Thanks to technology it’s never been easier to find the best gifts for everyone on your list. Just remember to take several precautions before submitting your credit card information to nab that fabulously priced sweater -- or the purchase could lead to a financial mess that will last long after the holidays are over.
“Vigilance is key,” said Mike Cetera, an analyst at Bankrate.com, a provider of consumer financial news and advice.
-- Don’t use debit cards to make online purchases. Credit cards offer more protections against any problems.
-- Make sure the site has security measures. Look for an image of a lock in the site’s address in the web browser. That signifies it has protections to safeguard data.
-- Don’t be tempted by prices that seem too good to be true when offered on unfamiliar sites. It could be a scam. Stick to shopping at sites from stores with a big brick-and-mortar presence or Amazon.com, Cetera said.
-- Be careful when buying merchandise from sellers on eBay, Etsy and similar outlets where you are purchasing items sold by individuals or very small businesses. Check out the sellers’ ratings by other shoppers, and look for a freestanding website. That can help determine their legitimacy. “I don’t want to scare people against those sites but there are bad actors out there,” Cetera said.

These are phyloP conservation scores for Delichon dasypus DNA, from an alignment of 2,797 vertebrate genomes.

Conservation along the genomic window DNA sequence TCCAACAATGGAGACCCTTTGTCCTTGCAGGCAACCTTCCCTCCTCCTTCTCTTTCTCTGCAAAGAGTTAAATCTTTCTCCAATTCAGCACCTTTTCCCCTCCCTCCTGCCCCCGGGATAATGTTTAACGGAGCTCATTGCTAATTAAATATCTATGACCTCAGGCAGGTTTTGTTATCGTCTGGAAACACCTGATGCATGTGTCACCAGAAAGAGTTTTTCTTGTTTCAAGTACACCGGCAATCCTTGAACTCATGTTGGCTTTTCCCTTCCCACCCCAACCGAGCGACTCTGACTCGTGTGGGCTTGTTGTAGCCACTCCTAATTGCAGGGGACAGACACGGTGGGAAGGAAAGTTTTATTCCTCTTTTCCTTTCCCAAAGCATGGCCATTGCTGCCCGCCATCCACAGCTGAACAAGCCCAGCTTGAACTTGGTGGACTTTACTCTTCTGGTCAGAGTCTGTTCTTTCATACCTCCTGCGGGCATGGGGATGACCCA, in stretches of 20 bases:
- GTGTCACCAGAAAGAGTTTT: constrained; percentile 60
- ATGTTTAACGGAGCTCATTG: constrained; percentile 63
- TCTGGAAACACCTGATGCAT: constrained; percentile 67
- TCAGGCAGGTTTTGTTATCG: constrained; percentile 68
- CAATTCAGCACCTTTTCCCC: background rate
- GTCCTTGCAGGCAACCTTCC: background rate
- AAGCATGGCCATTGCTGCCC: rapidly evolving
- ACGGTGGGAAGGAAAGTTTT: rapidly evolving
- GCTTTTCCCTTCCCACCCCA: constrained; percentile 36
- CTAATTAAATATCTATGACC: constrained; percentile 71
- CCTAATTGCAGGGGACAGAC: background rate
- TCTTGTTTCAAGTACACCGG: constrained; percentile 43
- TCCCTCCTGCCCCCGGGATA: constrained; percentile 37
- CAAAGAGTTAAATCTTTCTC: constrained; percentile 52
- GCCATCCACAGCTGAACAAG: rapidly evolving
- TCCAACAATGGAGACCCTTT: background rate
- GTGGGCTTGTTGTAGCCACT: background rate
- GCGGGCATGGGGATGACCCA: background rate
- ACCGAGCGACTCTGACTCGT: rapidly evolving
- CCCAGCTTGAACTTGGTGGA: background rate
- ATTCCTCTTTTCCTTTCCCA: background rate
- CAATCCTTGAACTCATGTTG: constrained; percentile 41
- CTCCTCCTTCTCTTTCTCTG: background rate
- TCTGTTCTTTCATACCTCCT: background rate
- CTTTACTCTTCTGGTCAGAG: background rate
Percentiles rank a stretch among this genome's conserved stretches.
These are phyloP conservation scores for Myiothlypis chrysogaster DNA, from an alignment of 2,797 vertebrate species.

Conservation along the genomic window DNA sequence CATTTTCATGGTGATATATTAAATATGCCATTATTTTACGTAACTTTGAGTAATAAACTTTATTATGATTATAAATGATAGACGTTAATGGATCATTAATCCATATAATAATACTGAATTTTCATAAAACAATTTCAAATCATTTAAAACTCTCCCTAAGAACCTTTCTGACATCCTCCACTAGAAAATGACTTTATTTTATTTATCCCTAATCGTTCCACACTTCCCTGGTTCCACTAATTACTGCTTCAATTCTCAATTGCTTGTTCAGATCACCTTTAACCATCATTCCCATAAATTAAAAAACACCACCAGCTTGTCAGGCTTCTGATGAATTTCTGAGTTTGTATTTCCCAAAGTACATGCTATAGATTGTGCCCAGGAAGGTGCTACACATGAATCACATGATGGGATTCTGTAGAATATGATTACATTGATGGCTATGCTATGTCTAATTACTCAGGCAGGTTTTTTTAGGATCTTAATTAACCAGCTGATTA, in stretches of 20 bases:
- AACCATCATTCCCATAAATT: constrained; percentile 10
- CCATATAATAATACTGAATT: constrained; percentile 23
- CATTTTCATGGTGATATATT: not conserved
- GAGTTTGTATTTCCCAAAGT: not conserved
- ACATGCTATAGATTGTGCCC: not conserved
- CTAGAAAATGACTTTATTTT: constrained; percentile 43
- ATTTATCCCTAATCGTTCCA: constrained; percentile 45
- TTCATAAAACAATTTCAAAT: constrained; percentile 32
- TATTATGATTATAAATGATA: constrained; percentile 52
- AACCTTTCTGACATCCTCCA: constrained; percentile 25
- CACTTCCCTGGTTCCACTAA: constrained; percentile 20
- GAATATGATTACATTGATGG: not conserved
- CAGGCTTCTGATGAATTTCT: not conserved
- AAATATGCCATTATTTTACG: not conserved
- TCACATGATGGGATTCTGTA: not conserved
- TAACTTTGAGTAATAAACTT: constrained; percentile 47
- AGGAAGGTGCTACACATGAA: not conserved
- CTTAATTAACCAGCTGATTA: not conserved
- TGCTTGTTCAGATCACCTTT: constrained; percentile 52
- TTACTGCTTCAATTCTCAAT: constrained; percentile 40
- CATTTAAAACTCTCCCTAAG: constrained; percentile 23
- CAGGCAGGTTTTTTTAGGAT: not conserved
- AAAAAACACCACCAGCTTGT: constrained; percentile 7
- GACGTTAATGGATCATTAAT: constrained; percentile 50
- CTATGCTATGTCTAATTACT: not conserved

-- Check your credit card statement after giving your information to a little-known vendor and report any problems to the issuer immediately. And monitor your credit reports. The three big rating companies—Experian, TransUnion and Equifax-- must provide consumers with one free report annually. Mr. Cetera said monthly credit card statements and credit reports should be thoroughly reviewed throughout the year, not just during the holidays.
-- Don’t let any site save your credit card information, even those big stores where you shop regularly. “You are now ceding info to another company and you lose control,” Cetera explained. Even sites from the most reputable retailers can be breached and customers may not learn about the problem until it is too late. The Identity Theft Resource Center (www.idtheftcenter.org) tracks breaches and is a good place to consult if you have stored your information at a site.
-- Don’t use public Wi-Fi to purchase products or check your bank account. Use your phone instead because the network is considered more secure.